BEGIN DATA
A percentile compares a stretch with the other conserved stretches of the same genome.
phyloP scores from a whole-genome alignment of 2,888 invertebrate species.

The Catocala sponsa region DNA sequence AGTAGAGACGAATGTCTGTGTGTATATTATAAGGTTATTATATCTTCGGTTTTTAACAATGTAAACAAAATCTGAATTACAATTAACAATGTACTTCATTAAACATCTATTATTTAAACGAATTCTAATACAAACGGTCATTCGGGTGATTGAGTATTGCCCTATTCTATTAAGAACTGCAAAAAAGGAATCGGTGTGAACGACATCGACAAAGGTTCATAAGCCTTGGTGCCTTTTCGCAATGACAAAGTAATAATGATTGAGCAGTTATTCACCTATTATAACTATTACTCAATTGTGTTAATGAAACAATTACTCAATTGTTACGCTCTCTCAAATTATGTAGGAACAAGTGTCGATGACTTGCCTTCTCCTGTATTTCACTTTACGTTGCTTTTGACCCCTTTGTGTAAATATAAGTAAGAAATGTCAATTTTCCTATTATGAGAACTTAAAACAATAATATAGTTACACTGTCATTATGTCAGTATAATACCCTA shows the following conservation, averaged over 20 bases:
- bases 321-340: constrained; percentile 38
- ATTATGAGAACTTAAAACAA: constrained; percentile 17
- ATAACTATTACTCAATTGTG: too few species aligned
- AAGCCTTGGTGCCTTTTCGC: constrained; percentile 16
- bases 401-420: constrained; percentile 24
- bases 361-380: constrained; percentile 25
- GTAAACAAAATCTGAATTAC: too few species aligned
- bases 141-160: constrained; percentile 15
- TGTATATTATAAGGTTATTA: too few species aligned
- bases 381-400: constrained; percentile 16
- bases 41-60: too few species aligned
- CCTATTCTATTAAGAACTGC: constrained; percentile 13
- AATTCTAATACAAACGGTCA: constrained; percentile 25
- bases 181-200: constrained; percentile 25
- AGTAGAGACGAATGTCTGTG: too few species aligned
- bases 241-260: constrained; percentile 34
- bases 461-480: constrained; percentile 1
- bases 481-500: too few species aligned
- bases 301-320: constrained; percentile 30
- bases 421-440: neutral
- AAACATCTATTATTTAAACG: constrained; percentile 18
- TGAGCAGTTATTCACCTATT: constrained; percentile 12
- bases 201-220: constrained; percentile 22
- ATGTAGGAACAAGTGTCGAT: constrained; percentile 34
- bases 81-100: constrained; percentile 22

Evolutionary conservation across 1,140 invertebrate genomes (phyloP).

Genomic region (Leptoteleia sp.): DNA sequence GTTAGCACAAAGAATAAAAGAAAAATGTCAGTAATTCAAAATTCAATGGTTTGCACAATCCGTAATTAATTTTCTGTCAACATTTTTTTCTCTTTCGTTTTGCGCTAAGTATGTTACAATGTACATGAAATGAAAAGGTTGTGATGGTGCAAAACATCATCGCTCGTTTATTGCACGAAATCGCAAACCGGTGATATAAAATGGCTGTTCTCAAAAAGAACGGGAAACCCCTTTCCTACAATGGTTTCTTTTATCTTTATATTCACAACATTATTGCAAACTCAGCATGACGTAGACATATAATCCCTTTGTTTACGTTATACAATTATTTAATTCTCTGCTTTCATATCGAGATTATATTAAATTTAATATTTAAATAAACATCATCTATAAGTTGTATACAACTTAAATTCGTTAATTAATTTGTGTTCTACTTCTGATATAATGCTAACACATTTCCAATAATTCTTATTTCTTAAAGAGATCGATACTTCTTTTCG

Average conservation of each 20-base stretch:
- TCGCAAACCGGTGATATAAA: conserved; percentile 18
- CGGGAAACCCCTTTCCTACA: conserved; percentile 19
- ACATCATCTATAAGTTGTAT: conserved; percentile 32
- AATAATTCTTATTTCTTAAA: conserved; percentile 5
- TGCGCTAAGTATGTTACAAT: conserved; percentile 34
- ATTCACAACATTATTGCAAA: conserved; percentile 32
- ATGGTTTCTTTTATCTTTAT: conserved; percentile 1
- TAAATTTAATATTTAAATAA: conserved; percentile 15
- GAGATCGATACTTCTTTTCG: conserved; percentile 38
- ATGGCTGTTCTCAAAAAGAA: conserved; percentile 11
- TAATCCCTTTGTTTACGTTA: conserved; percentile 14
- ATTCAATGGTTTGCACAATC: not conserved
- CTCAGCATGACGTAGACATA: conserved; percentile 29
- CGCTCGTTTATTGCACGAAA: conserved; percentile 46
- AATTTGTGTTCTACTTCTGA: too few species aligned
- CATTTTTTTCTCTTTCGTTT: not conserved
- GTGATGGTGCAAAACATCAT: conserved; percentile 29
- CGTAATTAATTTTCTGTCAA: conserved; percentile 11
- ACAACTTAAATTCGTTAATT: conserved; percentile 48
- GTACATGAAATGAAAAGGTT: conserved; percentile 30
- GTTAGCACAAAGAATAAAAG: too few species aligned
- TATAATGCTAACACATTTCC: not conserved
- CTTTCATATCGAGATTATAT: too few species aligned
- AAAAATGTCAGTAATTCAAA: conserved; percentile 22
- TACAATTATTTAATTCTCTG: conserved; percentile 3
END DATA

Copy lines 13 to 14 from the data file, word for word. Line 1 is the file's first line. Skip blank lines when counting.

- bases 381-400: constrained; percentile 16
- bases 41-60: too few species aligned